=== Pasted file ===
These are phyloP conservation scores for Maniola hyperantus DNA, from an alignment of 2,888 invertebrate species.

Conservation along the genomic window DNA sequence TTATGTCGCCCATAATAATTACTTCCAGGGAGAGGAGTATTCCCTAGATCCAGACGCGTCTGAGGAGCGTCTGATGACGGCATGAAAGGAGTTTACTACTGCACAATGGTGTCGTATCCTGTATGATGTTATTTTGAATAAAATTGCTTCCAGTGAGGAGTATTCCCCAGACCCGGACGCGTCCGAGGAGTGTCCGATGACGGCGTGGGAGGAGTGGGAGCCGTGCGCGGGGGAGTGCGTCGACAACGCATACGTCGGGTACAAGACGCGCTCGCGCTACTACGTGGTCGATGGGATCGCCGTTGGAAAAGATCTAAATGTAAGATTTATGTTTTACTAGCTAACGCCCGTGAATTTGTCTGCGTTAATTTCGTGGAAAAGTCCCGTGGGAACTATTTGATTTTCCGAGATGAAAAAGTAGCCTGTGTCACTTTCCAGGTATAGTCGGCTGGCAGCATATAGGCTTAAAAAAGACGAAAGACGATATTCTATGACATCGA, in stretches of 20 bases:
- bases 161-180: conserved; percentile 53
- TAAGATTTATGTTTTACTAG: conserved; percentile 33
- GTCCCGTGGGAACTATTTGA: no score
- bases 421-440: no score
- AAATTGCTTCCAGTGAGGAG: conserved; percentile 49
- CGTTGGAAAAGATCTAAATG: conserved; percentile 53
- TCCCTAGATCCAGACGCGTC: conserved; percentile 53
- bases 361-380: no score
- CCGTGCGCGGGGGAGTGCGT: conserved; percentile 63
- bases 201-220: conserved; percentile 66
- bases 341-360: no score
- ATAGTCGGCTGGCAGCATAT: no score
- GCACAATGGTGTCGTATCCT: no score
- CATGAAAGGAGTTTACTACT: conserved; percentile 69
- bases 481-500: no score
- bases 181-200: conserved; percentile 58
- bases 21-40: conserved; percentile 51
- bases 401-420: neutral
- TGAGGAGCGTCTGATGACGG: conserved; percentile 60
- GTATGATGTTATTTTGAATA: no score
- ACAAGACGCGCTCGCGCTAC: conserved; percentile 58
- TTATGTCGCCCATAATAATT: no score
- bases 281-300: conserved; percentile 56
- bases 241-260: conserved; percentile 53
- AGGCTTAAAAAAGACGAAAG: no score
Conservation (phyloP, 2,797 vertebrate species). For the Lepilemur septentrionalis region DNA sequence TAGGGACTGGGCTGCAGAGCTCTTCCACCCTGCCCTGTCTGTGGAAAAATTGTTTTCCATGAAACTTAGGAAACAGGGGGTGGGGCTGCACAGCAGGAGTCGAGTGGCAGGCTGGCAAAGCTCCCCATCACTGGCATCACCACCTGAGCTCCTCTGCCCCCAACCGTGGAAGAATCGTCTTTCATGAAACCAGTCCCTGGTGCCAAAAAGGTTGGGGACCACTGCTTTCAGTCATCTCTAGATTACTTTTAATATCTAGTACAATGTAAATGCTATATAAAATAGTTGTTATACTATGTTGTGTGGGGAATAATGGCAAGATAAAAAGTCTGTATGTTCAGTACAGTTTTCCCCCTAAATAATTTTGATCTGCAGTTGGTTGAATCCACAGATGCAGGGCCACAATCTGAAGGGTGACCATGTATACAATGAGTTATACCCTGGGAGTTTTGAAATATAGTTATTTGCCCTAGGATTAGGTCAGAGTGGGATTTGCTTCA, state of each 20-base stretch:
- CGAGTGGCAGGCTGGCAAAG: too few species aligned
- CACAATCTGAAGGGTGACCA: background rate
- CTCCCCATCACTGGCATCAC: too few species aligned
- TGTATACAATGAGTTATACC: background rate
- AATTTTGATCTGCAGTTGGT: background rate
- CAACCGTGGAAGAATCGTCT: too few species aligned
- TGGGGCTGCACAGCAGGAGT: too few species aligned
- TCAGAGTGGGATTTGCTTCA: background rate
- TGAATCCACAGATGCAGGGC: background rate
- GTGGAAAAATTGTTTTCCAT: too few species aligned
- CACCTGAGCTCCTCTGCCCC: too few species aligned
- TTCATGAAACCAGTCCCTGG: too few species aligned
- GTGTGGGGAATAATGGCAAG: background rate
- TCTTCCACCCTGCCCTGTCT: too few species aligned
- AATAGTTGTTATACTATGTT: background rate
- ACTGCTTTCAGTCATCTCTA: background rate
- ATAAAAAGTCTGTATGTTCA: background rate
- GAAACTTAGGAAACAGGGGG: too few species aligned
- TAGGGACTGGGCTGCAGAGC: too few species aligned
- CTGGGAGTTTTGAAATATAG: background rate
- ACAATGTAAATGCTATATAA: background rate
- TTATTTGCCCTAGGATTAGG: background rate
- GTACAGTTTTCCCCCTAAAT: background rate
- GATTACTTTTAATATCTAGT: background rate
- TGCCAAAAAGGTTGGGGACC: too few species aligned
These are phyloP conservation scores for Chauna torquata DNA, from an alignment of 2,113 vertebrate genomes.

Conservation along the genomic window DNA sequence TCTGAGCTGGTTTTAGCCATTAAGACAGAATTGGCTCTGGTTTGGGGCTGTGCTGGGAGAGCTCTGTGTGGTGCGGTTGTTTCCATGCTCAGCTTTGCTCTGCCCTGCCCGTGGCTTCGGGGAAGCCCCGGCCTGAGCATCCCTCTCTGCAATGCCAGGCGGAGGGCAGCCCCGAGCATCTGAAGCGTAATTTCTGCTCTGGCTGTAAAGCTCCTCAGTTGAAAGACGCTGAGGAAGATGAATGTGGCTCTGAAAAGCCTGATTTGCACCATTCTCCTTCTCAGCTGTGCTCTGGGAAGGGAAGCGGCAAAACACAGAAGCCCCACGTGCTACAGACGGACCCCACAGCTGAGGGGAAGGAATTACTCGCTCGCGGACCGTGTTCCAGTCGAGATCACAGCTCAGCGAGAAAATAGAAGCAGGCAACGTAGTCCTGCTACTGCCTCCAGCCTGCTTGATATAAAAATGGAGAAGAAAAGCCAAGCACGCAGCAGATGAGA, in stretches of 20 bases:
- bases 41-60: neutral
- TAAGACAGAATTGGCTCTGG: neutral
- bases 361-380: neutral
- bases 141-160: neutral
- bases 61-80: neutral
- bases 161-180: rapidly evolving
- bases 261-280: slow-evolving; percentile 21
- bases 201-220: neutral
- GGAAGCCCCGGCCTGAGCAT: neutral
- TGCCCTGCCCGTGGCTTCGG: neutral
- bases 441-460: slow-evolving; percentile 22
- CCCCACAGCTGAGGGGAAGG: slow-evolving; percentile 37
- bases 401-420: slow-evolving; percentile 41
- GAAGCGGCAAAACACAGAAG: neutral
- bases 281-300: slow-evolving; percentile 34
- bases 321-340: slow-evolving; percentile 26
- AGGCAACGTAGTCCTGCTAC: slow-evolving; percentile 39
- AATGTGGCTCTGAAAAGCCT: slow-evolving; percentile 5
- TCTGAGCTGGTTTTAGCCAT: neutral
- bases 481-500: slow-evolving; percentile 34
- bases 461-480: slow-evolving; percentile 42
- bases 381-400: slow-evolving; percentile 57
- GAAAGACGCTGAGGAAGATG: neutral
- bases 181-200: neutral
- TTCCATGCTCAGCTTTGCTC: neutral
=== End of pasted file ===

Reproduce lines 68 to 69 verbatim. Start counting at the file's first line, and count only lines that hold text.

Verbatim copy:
- bases 401-420: slow-evolving; percentile 41
- GAAGCGGCAAAACACAGAAG: neutral